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Aggregate Polymorphism in Protein Deposition Diseases: Investigations by Magic Angle Spinning Solid State NMR and Transmission Electron Microscopy

Boatz, Jennifer C. (2019) Aggregate Polymorphism in Protein Deposition Diseases: Investigations by Magic Angle Spinning Solid State NMR and Transmission Electron Microscopy. Doctoral Dissertation, University of Pittsburgh. (Unpublished)

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The deposition of normally soluble protein can occur in any organ in the human body and is associated with tissue dysfunction, cell death, and the progression of disease. Protein aggregation is concomitant with blindness as an outcome of cataract, life-threatening organ failure as a consequence of amyloidosis, and pronounced degeneration of the brain.
The mutation responsible for Huntington’s disease causes an expansion of the polyglutamine domain of huntingtin exon 1 that directly promotes misfolding and refolding of huntingtin and huntingtin N-terminal fragments into amyloid-like fibrils in the basal striatum and cortex of the brain. Several fibril polymorphs have been identified, however the relationship between neurotoxicity and amyloid polymorphism is poorly understood. The P23T mutant of gamma-D-crystallin is associated with cataract formation in the eyes of very young children. Crystallins have been shown to form amyloid-like, native-like, as well as amorphous looking aggregates in vitro, accordingly it is unclear which class of aggregates P23T gamma-D-crystallin is most likely to form in cataract. Apolipoprotein A-I is a known anti-atherosclerotic factor and oxidation at methionine residues enhances its function. However, this oxidation also induces aggregation in vascular amyloidosis, which is interlinked with atherosclerosis progression. It is unclear whether apolipoprotein A-I aggregates misfold into amyloid-like fibrils as is usually the case in amyloidosis.
Magic angle spinning solid state NMR (MAS ssNMR) is ideally suited to provide atomic resolution information on the structure and dynamics of insoluble, non-crystalline protein aggregates. Transmission electron microscopy (TEM) allows for the visualization of morphological features of aggregates that cannot be observed by optical microscopy and can be used to identify polymorphs and aid in distinguishing between different classes of aggregates. In this dissertation, I use both MAS ssNMR and TEM in addition to other biophysical and structural techniques to investigate the differences in structure and dynamics between polymorphs of huntingtin exon 1, P23T gamma-D-crystallin, and apolipoprotein A-I. Enabled by my experiments, I narrow down the potential molecular mechanisms involved in these three distinct types of protein deposition diseases. I show that depending on the milieu, proteins have the potential for varied amyloidogenic and non-amyloidogenic self-assembly.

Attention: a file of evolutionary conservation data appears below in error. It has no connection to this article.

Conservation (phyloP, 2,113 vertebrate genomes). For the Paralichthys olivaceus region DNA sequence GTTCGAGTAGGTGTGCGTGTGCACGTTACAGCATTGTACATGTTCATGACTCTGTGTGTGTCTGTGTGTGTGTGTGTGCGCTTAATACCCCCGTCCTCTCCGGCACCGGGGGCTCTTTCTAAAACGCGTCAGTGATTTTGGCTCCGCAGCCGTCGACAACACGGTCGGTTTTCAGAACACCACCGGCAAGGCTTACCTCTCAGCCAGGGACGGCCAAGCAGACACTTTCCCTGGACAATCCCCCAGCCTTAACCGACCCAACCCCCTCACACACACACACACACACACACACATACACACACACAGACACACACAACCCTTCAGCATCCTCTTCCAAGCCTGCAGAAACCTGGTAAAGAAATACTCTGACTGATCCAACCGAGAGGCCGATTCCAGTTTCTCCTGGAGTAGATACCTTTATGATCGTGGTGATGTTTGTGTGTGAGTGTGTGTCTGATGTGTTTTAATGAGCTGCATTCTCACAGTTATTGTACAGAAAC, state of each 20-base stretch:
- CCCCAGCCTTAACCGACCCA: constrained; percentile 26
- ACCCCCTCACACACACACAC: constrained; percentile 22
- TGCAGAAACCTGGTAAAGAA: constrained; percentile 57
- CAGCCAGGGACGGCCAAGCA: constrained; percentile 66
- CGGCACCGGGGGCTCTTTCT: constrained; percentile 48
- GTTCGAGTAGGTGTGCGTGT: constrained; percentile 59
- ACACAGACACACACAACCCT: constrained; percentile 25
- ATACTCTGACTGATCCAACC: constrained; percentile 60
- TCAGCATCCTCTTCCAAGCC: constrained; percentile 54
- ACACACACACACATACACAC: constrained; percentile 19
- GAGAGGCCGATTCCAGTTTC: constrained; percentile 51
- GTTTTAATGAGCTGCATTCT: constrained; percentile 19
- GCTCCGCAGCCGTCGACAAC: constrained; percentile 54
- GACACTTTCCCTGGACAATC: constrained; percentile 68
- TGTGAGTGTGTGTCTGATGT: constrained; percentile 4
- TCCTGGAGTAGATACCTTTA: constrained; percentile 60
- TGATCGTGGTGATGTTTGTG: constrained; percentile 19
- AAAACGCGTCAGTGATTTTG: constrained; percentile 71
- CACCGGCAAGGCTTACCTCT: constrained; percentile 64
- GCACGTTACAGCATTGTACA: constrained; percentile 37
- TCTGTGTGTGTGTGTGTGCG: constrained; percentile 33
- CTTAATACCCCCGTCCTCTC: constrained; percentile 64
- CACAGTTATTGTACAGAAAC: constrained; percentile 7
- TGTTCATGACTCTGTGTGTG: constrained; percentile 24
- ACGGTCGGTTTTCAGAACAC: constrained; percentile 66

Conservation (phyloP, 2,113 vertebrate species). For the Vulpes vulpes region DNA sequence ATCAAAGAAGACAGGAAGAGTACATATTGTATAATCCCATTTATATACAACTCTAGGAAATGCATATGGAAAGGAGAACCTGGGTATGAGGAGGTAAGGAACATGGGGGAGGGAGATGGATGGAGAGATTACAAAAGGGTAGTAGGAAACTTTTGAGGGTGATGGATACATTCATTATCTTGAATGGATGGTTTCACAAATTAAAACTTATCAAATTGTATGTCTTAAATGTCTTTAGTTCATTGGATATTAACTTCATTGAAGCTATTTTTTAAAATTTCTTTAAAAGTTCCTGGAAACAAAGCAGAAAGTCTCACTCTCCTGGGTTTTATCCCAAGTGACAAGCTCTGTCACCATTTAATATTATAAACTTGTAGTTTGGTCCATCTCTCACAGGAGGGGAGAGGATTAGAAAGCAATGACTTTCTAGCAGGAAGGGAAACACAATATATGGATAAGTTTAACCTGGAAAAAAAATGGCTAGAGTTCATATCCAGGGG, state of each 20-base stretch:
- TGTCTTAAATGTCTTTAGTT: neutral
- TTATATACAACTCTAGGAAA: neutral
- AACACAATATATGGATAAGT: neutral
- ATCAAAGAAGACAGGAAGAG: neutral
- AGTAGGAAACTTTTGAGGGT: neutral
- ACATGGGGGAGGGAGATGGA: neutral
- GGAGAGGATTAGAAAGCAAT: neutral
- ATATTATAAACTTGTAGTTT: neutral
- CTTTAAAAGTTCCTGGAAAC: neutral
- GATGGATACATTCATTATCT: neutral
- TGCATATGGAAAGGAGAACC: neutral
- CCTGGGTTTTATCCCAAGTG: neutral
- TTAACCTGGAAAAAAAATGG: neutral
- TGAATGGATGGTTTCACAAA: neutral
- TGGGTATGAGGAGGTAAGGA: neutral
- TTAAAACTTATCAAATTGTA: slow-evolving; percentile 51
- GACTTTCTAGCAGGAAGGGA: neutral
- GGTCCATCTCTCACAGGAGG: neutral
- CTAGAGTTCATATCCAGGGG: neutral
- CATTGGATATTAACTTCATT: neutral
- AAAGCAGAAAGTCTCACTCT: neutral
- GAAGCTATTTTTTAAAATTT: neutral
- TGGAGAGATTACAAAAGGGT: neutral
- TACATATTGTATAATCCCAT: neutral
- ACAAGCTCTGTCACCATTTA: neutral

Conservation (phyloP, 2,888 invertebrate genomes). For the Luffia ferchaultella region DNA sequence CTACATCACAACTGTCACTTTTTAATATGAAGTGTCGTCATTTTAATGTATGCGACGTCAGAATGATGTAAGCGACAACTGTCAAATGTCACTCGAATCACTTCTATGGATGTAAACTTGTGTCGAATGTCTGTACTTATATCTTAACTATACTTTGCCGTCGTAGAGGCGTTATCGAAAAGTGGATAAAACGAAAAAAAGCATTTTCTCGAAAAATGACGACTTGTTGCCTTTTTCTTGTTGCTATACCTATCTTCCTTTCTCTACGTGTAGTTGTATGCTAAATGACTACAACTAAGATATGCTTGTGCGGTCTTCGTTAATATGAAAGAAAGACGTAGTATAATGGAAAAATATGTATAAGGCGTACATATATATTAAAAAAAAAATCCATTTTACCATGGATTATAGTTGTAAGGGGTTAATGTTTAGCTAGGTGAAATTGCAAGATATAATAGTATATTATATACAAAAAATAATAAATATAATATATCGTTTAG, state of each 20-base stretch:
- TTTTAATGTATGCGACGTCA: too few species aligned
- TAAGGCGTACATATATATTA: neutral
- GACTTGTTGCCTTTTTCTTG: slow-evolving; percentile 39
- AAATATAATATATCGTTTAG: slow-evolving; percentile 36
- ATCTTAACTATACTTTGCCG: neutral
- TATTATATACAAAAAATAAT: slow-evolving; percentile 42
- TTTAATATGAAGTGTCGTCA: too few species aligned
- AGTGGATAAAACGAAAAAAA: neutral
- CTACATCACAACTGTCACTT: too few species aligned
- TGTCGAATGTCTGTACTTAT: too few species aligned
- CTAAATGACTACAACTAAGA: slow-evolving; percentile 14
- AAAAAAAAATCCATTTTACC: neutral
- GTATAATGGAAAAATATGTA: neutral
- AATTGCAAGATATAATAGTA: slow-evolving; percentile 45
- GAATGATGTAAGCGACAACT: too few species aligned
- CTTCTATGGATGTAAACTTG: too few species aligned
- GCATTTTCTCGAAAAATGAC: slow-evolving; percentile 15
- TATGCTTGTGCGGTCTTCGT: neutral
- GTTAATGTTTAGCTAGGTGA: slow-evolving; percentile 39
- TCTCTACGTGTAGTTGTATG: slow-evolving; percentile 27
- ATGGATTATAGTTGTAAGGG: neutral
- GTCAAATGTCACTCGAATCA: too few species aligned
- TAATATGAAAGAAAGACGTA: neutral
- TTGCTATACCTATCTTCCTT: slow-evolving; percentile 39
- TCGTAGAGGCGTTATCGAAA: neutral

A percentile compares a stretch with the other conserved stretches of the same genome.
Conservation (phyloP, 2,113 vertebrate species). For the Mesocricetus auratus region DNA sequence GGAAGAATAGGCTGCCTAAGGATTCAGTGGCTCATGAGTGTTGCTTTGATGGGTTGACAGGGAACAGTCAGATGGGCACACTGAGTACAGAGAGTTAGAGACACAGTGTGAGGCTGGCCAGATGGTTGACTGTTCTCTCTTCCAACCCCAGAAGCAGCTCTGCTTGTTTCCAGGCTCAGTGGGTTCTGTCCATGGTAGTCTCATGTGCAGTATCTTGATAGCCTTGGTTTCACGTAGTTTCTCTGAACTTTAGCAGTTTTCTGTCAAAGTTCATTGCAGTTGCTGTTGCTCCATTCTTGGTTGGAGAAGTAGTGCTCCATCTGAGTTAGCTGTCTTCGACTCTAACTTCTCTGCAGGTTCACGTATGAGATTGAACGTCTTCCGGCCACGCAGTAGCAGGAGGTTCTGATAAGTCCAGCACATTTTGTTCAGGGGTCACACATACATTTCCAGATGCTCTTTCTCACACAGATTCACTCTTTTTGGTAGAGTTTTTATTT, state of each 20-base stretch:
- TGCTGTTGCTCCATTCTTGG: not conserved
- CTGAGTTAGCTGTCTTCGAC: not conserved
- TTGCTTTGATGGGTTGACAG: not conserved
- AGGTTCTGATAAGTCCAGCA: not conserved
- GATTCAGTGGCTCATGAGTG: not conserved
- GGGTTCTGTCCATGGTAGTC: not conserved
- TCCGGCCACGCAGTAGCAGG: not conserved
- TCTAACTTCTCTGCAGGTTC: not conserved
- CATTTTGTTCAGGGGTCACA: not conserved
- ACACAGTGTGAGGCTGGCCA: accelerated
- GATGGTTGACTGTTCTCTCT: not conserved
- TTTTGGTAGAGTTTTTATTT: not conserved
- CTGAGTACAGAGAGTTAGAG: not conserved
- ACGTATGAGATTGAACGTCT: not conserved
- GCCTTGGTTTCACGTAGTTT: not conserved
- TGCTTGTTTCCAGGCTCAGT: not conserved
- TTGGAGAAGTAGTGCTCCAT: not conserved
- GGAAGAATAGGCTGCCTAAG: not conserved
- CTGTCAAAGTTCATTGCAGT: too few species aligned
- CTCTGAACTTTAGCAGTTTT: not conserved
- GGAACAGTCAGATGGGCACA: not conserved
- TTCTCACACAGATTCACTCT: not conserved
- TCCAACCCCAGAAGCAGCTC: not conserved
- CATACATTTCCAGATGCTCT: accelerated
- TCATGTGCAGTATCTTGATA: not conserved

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Item Type: University of Pittsburgh ETD
Status: Unpublished
CreatorsEmailPitt UsernameORCID
Boatz, Jennifer C.jcb122@pitt.edujcb1220000-0002-8240-5778
ETD Committee:
TitleMemberEmail AddressPitt UsernameORCID
Committee Chairvan der Wel, Patrickpvdwel@pitt.edupvdwel0000-0002-5390-3321
Thesis Advisorvan der Wel, Patrickpvdwel@pitt.edupvdwel0000-0002-5390-3321
Committee MemberGronenborn, Angelaamg100@pitt.eduamg1000000-0001-9072-3525
Committee MemberSaxena, Sunilsksaxena@pitt.edusksaxena0000-0001-9098-6114
Committee MemberPolenova,
Date: 3 January 2019
Date Type: Publication
Defense Date: 23 October 2018
Approval Date: 3 January 2019
Submission Date: 18 December 2018
Access Restriction: 1 year -- Restrict access to University of Pittsburgh for a period of 1 year.
Number of Pages: 225
Institution: University of Pittsburgh
Schools and Programs: School of Medicine > Molecular Biophysics and Structural Biology
Degree: PhD - Doctor of Philosophy
Thesis Type: Doctoral Dissertation
Refereed: Yes
Uncontrolled Keywords: amyloid, huntingtin, cataract, apolipoprotein, aggregation, crystallin, Huntington's Disease
Date Deposited: 03 Jan 2019 20:26
Last Modified: 03 Jan 2020 06:15

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  • Aggregate Polymorphism in Protein Deposition Diseases: Investigations by Magic Angle Spinning Solid State NMR and Transmission Electron Microscopy. (deposited 03 Jan 2019 20:26) [Currently Displayed]


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